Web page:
Chapel Hill, N.C. — Chancellor Kevin Guskiewicz met Wednesday with Black faculty members to discuss their concerns about the University of North Carolina at Chapel Hill’s efforts to improve diversity and inclusion on campus.
The meeting comes amid anger on campus and nationwide over the university’s reluctance to grant tenure to Nikole Hannah-Jones, a Pultizer Prize-winning journalist.
The UNC Black Caucus announced last week that 70 percent of its members were thinking about leaving the university, and more than half were actively searching for jobs elsewhere.
Sibby Anderson Thompkins, a UNC-Chapel Hill alumna who serves as the school’s provost for equity and inclusion and interim chief diversity officer, is among those leaving.
“For me, the decision to leave really came to a head with the whole Nikole Hannah-Jones tenure case,” Thompkins said. “We have espoused this strong value of community and belonging and standing against racial inequity, and yet, we are still making decisions that are very inconsistent with what we say are our values.”
Hannah-Jones, a UNC-Chapel Hill alumna and a New York Times reporter, was hired in April as the Knight Chair in Race and Investigative Journalism at the university’s Hussman School of Journalism and Media. She won the Pulitzer, a Peabody Award and a so-called “genius grant” from the John D. and Catherine T. MacArthur Foundation for “The 1619 Project” about slavery’s impact on America.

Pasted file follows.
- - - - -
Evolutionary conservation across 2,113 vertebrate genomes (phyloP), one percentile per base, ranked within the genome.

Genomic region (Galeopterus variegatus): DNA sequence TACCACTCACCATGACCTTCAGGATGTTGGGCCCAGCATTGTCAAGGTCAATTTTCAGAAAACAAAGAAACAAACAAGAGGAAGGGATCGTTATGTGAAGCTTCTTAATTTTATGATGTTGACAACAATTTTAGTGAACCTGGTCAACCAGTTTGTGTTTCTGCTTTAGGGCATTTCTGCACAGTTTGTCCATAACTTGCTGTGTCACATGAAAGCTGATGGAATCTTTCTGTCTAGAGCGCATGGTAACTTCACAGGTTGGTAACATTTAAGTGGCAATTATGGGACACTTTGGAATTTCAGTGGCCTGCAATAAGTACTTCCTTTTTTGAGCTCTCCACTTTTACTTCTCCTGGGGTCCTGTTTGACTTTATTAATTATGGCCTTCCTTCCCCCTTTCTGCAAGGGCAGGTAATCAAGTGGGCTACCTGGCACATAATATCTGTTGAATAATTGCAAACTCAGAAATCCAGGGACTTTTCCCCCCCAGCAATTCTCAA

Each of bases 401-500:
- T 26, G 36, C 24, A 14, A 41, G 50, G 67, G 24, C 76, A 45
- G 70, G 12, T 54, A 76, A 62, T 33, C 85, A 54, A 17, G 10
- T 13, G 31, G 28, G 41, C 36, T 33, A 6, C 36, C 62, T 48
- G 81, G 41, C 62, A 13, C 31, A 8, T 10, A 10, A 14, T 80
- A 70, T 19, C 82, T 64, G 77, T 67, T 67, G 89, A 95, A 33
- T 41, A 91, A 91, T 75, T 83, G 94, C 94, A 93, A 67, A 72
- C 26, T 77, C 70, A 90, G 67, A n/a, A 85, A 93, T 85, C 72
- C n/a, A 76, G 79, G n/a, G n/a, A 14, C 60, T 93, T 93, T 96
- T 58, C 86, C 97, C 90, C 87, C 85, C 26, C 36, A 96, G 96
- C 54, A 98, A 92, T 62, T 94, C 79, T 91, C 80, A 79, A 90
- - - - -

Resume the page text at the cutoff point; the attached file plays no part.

Her lawyers have notified university officials that she won’t start work in Chapel Hill next week, as scheduled, without tenure.
Thompkins said that UNC-Chapel Hill received “a poor rating” for how it prioritizes equity and inclusion in a survey conducted last fall. She said the university has a “cognitive dissonance” between what administrators list as their priorities and how they act.
“I think that there is a crisis here in terms of who we are as an institution [and] as a campus, what our values are and how is that reflected in our decision-making,” she said.
Sharon Holland, chairwoman of the Department of American Studies, agrees.
“Four generations of Black women in my family had to walk by ‘Silent Sam,'” Holland said of the Confederate statue that stood on campus for more than a century before protesters pulled it down in 2018. “I don’t think UNC is becoming anything other than what it already was.”
The main reason that she isn’t following Thompkins out the door is that she hasn’t been applying for jobs.
“Those jobs take a while,” she said. “I wasn’t on the market officially this year. It was my first year chairing my department, and I felt like I had the responsibility to shepherd us through this most difficult time.”
The Hannah-Jones tenure controversy is pushing her toward leaving, however.
“To make this kind of decision in the wake of what we’ve been through this year is particularly hard to stomach,” Holland said. “It’s hard to stay when someone who reflects your values as an intellectual, someone like Nikole Hannah-Jones, is being treated so unprofessionally.”
Guskiewicz said he hopes that he can change that perspective by meeting with Black faculty members.
“It has always been my goal to build a community where everyone truly knows they belong and are valued for their own unique perspectives and experiences,” he said in a statement. “I am deeply concerned that some members of the Carolina Black community do not feel they can thrive in this environment.”
UNC-Chapel Hill officials pointed to several faculty diversity initiatives on campus, from salary supplements to help recruit minority faculty to a mentoring program.
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